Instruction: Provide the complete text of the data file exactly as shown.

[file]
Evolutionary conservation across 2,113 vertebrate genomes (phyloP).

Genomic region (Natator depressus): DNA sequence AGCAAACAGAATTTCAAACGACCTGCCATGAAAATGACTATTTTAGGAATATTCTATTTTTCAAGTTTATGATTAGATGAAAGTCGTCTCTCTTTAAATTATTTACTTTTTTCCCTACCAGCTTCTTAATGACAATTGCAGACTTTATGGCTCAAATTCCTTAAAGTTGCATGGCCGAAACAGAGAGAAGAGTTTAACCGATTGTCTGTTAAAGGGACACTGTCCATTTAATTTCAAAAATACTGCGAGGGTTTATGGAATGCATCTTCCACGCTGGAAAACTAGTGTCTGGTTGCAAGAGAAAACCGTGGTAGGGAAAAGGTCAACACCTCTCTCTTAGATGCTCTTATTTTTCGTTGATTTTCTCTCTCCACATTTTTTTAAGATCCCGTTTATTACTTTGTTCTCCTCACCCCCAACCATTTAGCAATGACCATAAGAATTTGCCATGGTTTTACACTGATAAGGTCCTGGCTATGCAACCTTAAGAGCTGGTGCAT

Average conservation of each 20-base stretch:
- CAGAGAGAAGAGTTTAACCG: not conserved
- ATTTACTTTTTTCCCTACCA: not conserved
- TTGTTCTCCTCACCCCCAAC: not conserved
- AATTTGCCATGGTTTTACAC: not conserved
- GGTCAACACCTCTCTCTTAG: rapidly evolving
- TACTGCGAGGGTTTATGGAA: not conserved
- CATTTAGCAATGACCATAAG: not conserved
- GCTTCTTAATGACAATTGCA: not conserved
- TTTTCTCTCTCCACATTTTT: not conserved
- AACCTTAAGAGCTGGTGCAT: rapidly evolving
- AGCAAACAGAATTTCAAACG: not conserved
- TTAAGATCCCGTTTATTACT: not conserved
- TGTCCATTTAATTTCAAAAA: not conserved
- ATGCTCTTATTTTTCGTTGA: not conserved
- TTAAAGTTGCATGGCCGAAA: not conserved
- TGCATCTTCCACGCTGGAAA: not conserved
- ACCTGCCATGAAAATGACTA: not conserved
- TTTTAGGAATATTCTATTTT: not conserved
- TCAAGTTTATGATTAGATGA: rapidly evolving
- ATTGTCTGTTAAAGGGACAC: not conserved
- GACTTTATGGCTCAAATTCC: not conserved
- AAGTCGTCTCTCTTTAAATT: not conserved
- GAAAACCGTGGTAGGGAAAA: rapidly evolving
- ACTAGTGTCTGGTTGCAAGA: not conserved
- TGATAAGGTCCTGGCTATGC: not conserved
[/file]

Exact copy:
Evolutionary conservation across 2,113 vertebrate genomes (phyloP).

Genomic region (Natator depressus): DNA sequence AGCAAACAGAATTTCAAACGACCTGCCATGAAAATGACTATTTTAGGAATATTCTATTTTTCAAGTTTATGATTAGATGAAAGTCGTCTCTCTTTAAATTATTTACTTTTTTCCCTACCAGCTTCTTAATGACAATTGCAGACTTTATGGCTCAAATTCCTTAAAGTTGCATGGCCGAAACAGAGAGAAGAGTTTAACCGATTGTCTGTTAAAGGGACACTGTCCATTTAATTTCAAAAATACTGCGAGGGTTTATGGAATGCATCTTCCACGCTGGAAAACTAGTGTCTGGTTGCAAGAGAAAACCGTGGTAGGGAAAAGGTCAACACCTCTCTCTTAGATGCTCTTATTTTTCGTTGATTTTCTCTCTCCACATTTTTTTAAGATCCCGTTTATTACTTTGTTCTCCTCACCCCCAACCATTTAGCAATGACCATAAGAATTTGCCATGGTTTTACACTGATAAGGTCCTGGCTATGCAACCTTAAGAGCTGGTGCAT

Average conservation of each 20-base stretch:
- CAGAGAGAAGAGTTTAACCG: not conserved
- ATTTACTTTTTTCCCTACCA: not conserved
- TTGTTCTCCTCACCCCCAAC: not conserved
- AATTTGCCATGGTTTTACAC: not conserved
- GGTCAACACCTCTCTCTTAG: rapidly evolving
- TACTGCGAGGGTTTATGGAA: not conserved
- CATTTAGCAATGACCATAAG: not conserved
- GCTTCTTAATGACAATTGCA: not conserved
- TTTTCTCTCTCCACATTTTT: not conserved
- AACCTTAAGAGCTGGTGCAT: rapidly evolving
- AGCAAACAGAATTTCAAACG: not conserved
- TTAAGATCCCGTTTATTACT: not conserved
- TGTCCATTTAATTTCAAAAA: not conserved
- ATGCTCTTATTTTTCGTTGA: not conserved
- TTAAAGTTGCATGGCCGAAA: not conserved
- TGCATCTTCCACGCTGGAAA: not conserved
- ACCTGCCATGAAAATGACTA: not conserved
- TTTTAGGAATATTCTATTTT: not conserved
- TCAAGTTTATGATTAGATGA: rapidly evolving
- ATTGTCTGTTAAAGGGACAC: not conserved
- GACTTTATGGCTCAAATTCC: not conserved
- AAGTCGTCTCTCTTTAAATT: not conserved
- GAAAACCGTGGTAGGGAAAA: rapidly evolving
- ACTAGTGTCTGGTTGCAAGA: not conserved
- TGATAAGGTCCTGGCTATGC: not conserved